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BikeMike

Active Member
I bought the Evelo Aurora fully loaded model with the Comfort and Safety packages, which should arrive in late September.

https://electricbikereview.com/evelo/aurora/

The reasons I chose this bike are:
  1. Velofix delivery and service
    1. I am fed up with the local bike shop games.
    2. Scheduled mobile service at my home is a welcome relief.
  2. The sales people are knowledgeable and helpful
    1. A very good experience
Bike Features that appeal to me:

  1. NuVinci N380 Harmony HI8 (Fully Automatic Electronic Shifting System)
    1. This makes total sense to me. The bike is designed like a scooter
    2. I feel the lack of this feature is the biggest drawback of all existing eBikes
    3. NuVinci® Harmony™ is the first fully automatic, continuously variable transmission. Other NuVinci® transmissions make it very easy to shift gear ratios, but Harmony™ ups the ante, providing an experience much like driving a car. Just set the desired cadence, and the system lets you always pedal at the same pace, whether you’re going up or down a hill.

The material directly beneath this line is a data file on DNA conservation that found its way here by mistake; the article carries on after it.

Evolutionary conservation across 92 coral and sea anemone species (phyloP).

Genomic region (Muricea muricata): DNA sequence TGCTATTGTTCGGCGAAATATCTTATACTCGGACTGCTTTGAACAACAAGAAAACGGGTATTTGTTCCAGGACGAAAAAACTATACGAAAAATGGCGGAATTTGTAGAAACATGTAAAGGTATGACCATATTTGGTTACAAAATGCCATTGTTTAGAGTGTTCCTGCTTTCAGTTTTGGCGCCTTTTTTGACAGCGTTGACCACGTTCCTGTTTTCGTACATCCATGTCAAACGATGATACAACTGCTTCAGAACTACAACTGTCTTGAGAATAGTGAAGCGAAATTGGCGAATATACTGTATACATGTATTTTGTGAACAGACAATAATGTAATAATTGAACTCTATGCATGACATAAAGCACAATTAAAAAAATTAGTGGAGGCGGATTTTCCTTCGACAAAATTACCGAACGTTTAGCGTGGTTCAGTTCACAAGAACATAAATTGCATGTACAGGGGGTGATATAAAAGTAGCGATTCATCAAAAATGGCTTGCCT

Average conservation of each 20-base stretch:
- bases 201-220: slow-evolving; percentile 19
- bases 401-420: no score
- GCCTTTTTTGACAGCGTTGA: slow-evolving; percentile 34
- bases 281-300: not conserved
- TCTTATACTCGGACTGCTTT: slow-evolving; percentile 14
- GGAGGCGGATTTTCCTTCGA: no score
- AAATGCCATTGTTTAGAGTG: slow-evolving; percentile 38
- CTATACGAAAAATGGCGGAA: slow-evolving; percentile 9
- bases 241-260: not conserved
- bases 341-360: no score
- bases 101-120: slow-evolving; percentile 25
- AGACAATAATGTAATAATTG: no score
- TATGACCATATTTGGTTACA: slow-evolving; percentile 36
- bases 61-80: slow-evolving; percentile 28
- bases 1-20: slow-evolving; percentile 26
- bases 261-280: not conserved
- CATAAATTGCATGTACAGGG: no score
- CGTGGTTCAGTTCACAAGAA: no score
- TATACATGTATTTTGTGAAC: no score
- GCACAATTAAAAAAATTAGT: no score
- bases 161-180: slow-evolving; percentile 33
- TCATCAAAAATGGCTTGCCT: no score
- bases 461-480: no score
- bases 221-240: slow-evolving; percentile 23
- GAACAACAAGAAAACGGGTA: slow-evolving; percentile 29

4. This should be similar to eMTB assist level on Bosch
  2. Watts displayed on the device
  3. I can attach a dongle to obtain and/or customize Motor Controller and Battery Management System information
  4. It has a throttle and walk mode
  5. A built-in rack (55lb Max Weight), lights, fenders and kickstand
  6. 48V, 750W motor, the Class 1 or 2 settings can be changed from the display
    1. It can be converted to a pure Class 1 by detaching the wires
  7. 500 wh battery. No hassle obtaining a second battery.
  8. Battery level displayed as a percentage
  9. 40 to 60 PSI tires
  10. Tektro Auriga E-Comp Hydraulic Disc with 160mm Rotors
  11. RIMS: HCL, Aluminum Alloy, Double Wall, 45mm Outer Width, 36 Hole, Black
  12. 26" x 2.0" tires

2018-evelo-aurora-electric-bike-review-1200x600-c-default.jpg
 

Big Tom

Member
The guy who built my battery said the cells are designed to be used in cold weather - these are the Panasonic cells made in Nevada. They were tested in Michigan during the winter at three temps, 38F, 28F, 10F and duplicated what Pansonic had said: That the cells would perform like normal down to 10F